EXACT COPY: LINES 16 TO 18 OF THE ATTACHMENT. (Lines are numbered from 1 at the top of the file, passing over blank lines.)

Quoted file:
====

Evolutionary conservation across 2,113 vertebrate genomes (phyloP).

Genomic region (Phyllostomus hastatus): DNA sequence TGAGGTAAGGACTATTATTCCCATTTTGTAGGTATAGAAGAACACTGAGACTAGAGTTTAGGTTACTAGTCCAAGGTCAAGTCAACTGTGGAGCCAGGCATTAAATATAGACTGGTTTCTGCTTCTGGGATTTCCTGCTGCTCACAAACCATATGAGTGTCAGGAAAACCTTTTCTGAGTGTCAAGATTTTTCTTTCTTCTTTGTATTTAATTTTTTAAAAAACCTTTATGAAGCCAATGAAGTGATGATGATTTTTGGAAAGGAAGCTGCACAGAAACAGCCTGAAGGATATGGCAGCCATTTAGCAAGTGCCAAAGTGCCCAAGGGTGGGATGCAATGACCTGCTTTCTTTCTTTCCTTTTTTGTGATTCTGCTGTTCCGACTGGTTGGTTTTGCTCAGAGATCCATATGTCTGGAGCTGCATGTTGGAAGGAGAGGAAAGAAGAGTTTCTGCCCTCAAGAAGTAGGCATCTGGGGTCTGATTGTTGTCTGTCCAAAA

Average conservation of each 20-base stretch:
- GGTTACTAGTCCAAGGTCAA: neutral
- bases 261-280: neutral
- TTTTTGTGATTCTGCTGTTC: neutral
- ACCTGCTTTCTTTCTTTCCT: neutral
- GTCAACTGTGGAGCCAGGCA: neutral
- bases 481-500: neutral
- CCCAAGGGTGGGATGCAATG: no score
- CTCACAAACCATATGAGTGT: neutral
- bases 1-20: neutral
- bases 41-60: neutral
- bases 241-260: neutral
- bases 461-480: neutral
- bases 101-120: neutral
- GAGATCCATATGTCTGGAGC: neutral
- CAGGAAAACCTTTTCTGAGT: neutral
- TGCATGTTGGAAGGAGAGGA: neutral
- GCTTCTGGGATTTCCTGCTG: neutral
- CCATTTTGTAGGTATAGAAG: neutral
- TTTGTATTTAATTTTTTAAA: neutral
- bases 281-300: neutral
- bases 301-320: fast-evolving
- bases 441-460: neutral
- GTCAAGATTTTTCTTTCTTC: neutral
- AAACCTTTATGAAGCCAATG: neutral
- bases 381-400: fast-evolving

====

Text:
- bases 101-120: neutral
- GAGATCCATATGTCTGGAGC: neutral
- CAGGAAAACCTTTTCTGAGT: neutral